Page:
• What do speakers’ and writers’ styles reveal about individuals and their relationships to society?


    Course Outline and Assignments (Projected):


    Standard Assignments:

    • Daily: Relevant Bell work or journals
    • Weekly: Imitation exercises; SAT and student selected vocabulary (Fridays); teacher/student generated vocabulary quizzes
    • Monthly: Book review of American novel selected from the supplied list, due the second Monday of each month (September through December).


    Weeks 1-3:  Course expectations;  levels of questioning; language registers; familiarization with AP terminology; AP rubric and its connection to Bloom’s Taxonomy;  rhetorical grammar; review writing process; enthymemes; Strunk and White Elements of Style.



    • Practice questioning levels 1, 2, and 3 using Dana Gioia’s “Planting a Sequoia” and using consultative register to discuss and revise with partners.
    • Submit first writing sample: statement and explanation of rhetorical purpose for summer reading selections, either Grapes of Wrath or Scarlet Letter.
    • Tests and essays over summer reading.
    • Rhetorical grammar exercises from Corbett’s Classical Rhetoric.
    • Strunk and White quiz.
    • Locate and articulate enthymemes in student-selected articles and editorials.
    • Write a reflection paper for summer reading choices, taking that paper through all stages of the writing process





    Weeks 4-6:  Selections from Emerson, Thoreau, Whitman, and Dickinson; New Yorker articles; style analysis as it pertains to rhetorical purpose: (diction, syntax, symbol, tone, image, theme, figurative language, author’s intent); using and integrating quotations from text according to MLA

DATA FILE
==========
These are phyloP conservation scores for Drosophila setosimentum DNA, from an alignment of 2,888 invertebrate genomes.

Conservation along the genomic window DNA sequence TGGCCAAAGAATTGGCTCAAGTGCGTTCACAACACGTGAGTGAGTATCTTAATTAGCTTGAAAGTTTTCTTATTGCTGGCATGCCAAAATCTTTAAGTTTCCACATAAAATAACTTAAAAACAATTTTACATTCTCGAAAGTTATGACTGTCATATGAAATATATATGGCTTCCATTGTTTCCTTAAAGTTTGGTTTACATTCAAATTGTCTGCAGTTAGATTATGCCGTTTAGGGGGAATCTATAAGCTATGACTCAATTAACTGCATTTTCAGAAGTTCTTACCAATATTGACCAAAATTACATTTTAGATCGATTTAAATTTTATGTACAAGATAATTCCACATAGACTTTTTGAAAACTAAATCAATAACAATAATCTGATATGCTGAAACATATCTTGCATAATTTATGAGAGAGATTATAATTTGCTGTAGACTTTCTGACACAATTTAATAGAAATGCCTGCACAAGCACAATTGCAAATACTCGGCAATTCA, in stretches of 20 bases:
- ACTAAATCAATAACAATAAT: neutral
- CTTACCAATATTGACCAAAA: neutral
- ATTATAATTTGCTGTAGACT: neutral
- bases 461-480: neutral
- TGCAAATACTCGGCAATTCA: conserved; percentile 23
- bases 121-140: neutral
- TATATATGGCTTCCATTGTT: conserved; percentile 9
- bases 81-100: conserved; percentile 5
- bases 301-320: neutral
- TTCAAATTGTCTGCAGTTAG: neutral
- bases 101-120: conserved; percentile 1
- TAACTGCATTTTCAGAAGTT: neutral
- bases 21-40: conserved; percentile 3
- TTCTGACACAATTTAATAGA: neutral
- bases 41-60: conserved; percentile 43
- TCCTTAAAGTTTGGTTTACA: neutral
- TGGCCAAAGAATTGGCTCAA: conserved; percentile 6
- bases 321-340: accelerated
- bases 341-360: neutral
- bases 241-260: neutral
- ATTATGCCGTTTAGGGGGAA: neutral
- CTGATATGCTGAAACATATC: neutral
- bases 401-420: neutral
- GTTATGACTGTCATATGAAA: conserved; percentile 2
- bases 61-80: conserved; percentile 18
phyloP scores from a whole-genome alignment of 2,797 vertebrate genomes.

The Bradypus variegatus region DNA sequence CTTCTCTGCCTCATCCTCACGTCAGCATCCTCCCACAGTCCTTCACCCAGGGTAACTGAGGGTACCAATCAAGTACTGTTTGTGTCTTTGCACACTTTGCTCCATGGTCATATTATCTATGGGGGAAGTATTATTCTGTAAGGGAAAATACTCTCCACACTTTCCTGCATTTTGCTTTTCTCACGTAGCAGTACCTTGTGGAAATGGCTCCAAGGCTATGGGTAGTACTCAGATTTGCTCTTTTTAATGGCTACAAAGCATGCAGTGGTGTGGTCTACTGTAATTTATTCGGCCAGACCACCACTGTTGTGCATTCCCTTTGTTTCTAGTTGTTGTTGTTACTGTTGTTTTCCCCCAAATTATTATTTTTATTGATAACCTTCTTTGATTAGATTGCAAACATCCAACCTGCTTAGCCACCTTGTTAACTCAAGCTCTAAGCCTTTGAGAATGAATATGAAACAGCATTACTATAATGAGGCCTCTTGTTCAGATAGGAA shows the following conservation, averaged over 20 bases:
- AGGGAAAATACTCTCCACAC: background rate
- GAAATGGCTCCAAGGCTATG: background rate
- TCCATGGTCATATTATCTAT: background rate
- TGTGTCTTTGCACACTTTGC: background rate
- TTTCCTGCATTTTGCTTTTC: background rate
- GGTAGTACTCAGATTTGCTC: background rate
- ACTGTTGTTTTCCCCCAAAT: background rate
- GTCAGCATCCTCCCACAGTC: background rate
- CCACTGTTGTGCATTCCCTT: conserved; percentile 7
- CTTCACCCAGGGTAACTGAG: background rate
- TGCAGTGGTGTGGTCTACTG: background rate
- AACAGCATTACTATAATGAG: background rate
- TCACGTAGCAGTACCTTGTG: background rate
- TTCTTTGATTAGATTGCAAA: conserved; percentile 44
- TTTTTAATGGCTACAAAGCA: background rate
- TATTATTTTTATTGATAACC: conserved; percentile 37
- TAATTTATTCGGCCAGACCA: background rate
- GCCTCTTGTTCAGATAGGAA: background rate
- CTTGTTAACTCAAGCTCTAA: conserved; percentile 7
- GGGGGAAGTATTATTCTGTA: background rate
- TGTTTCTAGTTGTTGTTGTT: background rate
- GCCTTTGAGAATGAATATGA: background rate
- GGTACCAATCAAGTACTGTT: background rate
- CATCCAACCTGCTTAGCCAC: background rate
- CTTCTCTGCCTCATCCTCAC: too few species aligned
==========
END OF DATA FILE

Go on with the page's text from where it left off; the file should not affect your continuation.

• Practice locating powerful, purposeful diction in Whitman and Dickinson
    • Review simple, compound, complex, compound/complex/ declarative interrogative, exclamatory, and imperative sentences.
    • Analyze Emerson and Thoreau for syntax implications.
    • Sample rhetorical analysis: how do these elements create the rhetorical effect the author was trying to achieve?
    • Practice integrating quotations according to MLA



    Weeks 7-9: Sentence types; subordination and coordination; history of rhetoric (Everyday Use); elements of a rhetorical analysis (purpose, ethos, logos, pathos); inference drawing strategies; practice rhetorical analysis (esp. Abraham Lincoln, Frederick Douglass, Billy Collins introduction to Poetry, Didion); student/teacher conference protocol; rhetoric in fiction



    • Practice subordination and coordination in samples of students’ own writing
    • Analyze passages for rhetorical effects of ethos, logos, and pathos in Douglass passages
    • Practice using level two questions to form inferences
    • Practice rhetorical analysis
    • Prepare for student/teacher conferences
    • Analyze a selected poem for rhetorical effects


    Weeks 10-12: Schemes and tropes; logical fallacies; review enthymemes; argumentation; argument-on-argument; Crucible; William Safire On Language; selections from 100 Great Essays




    • Practice writing and locating schemes and tropes
    • Practice locating logical fallacies
    • Practice writing argument-on-argument using Safire and other selected essays





    Weeks 13-15:  Critical thinking: rhetoric in all media; political cartoons; art as argument; analyzing web sites; synthesis essay: one topic, multiple perspectives; begin documented research argument; MLA format/documentation



    • Practice rhetorical analysis for two of the following: political cartoons, political visual art, web site
    • Practice synthesis essay
    • Develop topic for augmented research papers


    Weeks 16-18:  Continue documented research; AP and SAT test practice; course evaluation; self evaluation; final exam



    • AP and SAT practice exams
    • Self-evaluation
    • Documented research peer revision and editing groups
    • Final draft documented research